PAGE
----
Joseph R. “Beau” Biden III the son of Vice President Joseph R. Biden Jr. and known as Beau died Saturday night, after battling cancer for about two years. He left behind his wife and two kids but had a promising political career in Delaware.
In an unusually lengthy and emotional statement on Sunday morning, Secretary of State John Kerry, a longtime friend of the Biden family, eulogized Mr. Biden as a “class act, period, ingrained with integrity, compassion, a sense of moral obligation to help others, and especially people who were hurting.”
Mr. Kerry’s statement echoed the sense of deep sadness for the vice president that flowed through most of the reaction. The elder Mr. Biden lost his first wife and young daughter in a car crash in 1972, and now must lay his eldest son to rest.
Similar expressions came quickly from top Democrats, including Nancy Pelosi, the Democratic leader in the House, and Harry Reid, the top Democrat in the Senate. Former President Bill Clinton and Hillary Rodham Clinton, the former secretary of state, each shared their anguish on Twitter.
“Hillary & I mourn the loss of Beau Biden — so full of life, love, honor, and service — and we pray for the strength of his wonderful family,” Bill Clinton wrote shortly after Mr. Biden’s death was announced by the vice president’s office Saturday night.
President Obama said in a statement Saturday that Mr. Biden had been a “good, big-hearted, devoutly Catholic and deeply faithful man.” On Sunday, out of respect for Mr. Biden’s family, the White House canceled a reception that Mr. Obama was scheduled to hold on behalf of Ford’s Theater.
The sense of grief came from Republicans, too. Jeb Bush, the former governor of Florida and a likely presidential hopeful, offered his prayers for the vice president and his family. Liz Cheney, the daughter of former Vice President Dick Cheney, extended the family’s “deepest sympathy and heartfelt prayers.”
Donald Trump offered condolences to the vice president for “the loss of his wonderful son, Beau. Met him once, great guy!” And Sarah Palin, the Republican vice-presidential candidate in 2008, noted Mr. Biden’s service in the Iraq war and said she had enjoyed spending time with his family when she debated his father during that campaign.
“The Lord is my rock, my fortress and my deliverer,” Ms. Palin wrote, quoting the Bible’s Psalm 18:2. “My God is my rock, in whom I take refuge, my shield and the horn of my salvation, my stronghold.”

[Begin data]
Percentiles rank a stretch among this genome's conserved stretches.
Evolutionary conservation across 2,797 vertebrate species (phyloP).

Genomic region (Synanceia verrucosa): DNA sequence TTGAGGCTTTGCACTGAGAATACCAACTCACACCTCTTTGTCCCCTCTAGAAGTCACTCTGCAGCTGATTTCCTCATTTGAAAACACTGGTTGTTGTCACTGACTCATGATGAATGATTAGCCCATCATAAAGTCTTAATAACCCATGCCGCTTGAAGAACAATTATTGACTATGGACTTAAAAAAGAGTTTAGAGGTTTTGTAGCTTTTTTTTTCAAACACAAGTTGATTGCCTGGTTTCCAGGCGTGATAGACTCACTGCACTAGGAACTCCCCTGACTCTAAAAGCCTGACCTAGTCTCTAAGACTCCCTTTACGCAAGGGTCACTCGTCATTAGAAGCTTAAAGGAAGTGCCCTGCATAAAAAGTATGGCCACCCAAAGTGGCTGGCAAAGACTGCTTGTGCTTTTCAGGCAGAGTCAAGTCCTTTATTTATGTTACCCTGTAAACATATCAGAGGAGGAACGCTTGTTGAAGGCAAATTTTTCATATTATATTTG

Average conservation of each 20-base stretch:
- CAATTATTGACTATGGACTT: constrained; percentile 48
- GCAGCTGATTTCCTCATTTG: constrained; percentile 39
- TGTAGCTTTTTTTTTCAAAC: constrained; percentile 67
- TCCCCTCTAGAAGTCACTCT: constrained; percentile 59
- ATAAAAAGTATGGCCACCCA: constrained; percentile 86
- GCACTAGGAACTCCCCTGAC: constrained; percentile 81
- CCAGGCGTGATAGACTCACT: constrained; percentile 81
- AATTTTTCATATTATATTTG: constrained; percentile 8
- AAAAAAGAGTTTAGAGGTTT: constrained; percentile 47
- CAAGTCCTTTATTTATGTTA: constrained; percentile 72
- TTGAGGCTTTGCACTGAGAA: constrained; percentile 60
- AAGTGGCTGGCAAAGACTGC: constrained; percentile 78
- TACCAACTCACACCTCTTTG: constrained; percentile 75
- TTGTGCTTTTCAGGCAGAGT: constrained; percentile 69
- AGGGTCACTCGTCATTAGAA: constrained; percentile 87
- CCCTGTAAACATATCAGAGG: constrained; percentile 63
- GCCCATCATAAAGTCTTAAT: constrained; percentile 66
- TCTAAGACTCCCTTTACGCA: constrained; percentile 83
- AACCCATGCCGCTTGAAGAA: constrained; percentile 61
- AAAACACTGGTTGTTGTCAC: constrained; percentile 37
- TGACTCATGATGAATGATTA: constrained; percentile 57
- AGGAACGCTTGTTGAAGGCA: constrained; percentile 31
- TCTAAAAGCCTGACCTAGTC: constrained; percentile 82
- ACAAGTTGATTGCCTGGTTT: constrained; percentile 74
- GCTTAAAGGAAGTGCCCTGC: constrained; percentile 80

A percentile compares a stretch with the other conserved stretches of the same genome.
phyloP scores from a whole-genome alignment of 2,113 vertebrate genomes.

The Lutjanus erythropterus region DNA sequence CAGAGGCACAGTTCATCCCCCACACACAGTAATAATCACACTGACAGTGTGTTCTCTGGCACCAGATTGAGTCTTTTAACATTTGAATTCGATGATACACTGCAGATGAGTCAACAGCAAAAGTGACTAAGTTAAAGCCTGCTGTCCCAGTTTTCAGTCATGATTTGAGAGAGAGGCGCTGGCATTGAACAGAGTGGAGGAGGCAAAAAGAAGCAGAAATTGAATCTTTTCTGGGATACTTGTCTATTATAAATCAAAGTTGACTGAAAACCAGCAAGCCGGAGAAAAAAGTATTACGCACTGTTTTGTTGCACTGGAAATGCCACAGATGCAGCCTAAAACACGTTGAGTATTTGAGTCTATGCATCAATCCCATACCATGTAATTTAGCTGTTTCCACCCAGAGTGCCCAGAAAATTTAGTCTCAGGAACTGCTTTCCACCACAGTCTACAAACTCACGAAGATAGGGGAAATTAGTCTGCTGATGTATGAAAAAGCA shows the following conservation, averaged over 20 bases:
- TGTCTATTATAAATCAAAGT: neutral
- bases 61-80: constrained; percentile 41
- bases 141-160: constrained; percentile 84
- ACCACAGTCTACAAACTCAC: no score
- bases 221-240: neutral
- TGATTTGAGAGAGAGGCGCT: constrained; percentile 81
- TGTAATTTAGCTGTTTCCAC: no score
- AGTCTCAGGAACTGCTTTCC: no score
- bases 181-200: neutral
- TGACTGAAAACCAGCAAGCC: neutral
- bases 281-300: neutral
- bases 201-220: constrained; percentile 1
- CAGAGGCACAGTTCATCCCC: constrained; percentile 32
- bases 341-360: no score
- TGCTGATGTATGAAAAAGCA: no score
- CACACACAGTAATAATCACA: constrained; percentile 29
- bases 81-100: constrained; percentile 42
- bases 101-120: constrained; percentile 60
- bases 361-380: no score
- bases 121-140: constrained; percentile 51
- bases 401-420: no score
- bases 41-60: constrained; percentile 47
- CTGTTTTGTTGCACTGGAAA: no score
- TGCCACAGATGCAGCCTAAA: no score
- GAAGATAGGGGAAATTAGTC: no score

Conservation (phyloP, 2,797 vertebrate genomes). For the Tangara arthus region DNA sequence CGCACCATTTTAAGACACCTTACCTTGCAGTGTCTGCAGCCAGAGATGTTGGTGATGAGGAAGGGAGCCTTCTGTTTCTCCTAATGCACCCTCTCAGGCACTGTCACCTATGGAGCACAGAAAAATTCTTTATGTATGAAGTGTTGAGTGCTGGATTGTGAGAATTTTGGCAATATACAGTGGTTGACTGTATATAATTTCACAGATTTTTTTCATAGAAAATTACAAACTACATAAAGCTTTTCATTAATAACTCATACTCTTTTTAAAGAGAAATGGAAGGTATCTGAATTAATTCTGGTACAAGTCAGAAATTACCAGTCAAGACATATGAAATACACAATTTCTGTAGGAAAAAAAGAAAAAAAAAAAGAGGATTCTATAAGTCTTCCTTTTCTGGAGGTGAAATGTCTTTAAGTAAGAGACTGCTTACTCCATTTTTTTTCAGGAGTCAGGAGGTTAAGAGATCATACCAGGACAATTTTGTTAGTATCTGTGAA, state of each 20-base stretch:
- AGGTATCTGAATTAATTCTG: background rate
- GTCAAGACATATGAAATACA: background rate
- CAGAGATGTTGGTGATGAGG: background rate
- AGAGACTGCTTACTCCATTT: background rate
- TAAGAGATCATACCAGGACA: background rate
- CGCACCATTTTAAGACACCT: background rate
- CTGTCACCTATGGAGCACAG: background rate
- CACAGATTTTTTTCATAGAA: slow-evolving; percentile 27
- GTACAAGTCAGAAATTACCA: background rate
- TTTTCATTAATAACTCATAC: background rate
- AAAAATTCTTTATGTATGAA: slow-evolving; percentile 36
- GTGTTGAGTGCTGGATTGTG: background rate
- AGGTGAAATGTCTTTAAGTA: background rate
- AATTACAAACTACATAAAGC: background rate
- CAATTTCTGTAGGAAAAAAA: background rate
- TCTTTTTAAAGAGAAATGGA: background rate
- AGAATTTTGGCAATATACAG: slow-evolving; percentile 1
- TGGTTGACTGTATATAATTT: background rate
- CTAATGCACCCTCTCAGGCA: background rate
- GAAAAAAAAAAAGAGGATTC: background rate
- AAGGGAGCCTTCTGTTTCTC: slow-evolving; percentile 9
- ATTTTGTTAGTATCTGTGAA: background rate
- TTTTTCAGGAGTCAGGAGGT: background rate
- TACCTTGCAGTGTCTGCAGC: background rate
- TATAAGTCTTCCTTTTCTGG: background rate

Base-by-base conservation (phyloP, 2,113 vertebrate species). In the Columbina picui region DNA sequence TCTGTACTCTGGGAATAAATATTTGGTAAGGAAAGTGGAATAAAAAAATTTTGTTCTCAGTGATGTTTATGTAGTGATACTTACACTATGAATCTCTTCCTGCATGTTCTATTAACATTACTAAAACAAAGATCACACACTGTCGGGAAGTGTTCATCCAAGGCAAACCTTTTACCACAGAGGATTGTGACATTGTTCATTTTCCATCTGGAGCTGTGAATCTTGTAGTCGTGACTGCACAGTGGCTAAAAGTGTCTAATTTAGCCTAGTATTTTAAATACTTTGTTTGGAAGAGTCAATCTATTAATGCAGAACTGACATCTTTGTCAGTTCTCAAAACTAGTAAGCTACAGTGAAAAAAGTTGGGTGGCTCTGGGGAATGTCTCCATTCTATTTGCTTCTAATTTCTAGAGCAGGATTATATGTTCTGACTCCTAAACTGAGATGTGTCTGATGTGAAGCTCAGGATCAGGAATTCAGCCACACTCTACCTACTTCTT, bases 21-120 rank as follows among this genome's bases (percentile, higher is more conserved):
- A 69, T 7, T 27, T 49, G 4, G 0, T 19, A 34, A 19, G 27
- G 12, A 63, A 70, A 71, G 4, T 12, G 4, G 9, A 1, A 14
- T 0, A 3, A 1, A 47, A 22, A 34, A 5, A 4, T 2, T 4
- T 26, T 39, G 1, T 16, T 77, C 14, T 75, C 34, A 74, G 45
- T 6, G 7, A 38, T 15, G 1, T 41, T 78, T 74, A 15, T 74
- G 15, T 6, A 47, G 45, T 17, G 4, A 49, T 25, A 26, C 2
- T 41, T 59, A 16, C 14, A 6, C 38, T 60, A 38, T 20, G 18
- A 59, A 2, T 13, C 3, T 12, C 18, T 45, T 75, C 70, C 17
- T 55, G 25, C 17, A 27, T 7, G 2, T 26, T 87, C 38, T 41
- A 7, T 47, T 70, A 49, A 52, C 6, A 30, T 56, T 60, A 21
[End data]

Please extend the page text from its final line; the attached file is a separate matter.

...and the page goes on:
Celebrities, too, used Twitter to communicate their emotions, often directing their support to the vice president.
“My heart is broken 4 Vice President of the United States,” wrote Cher, the singer and actress. “The 1 thing I know about Joe is, He prizes family above all else.”
She ended her post with emoji pictures of a heart and two hands pressed together.
Mia Farrow, the actress, wrote: “So sad for the Biden family. Everyone loved Beau.”
The surge of reaction on Twitter was a virtual testament to the cheer and good will that the elder Mr. Biden has earned over decades in the public spotlight. Where some politicians earn reputations for playing hardball politics, Mr. Biden has long been seen as a kind of happy warrior, always smiling.
That seemed to make the loss harder to comprehend, according to many Twitter messages in the hours after the announcement of Mr. Biden’s death.
“Just awful for Mr. Biden to have 3 family losses so young. My heart is heavy for him,” one person wrote. Another said: “VP Biden is the epitome of family.” A third said: “No one should have to bury two children in their lifetime. My condolences and prayers to the Biden family.”
Many people on Twitter posted links to a graduation speech that the vice president gave at Yale University earlier this month. In it, Mr. Biden reflected at length about the tragedies that he had endured and the ways in which they made him stronger.
“Six weeks after my election, my whole world was altered forever,” he said, describing the horror of finding out about the crash in 1972. He said he found redemption by focusing on his sons.
“I can remember my mother — a sweet lady — looking at me, after we left the hospital, and saying, ‘Joey, out of everything terrible that happens to you, something good will come if you look hard enough for it,’” Mr. Biden told the Yale graduates. “She was right.”
Mr. Biden reflected on his decision to travel home to Delaware each night even as he served in the Senate. Some said it reflected a lack of ambition, he noted, an indication that he wasn’t really serious about success as a national politician.
“But looking back on it,” Mr. Biden said, “the truth be told, the real reason I went home every night was that I needed my children more than they needed me.”
In his statement Sunday morning, Mr. Kerry quoted the vice president as once saying that after losing a loved-one “there is a black hole you feel in your chest, like you’re being sucked back into it.” But Mr. Kerry added that “Joe has also said there comes a day ‘when the thought of your son or daughter, or your husband or wife, brings a smile to your lips before it brings a tear to your eyes.’”
“As usual,” Mr. Kerry wrote, “Joe said it better than anyone else could.”
Via The New York Times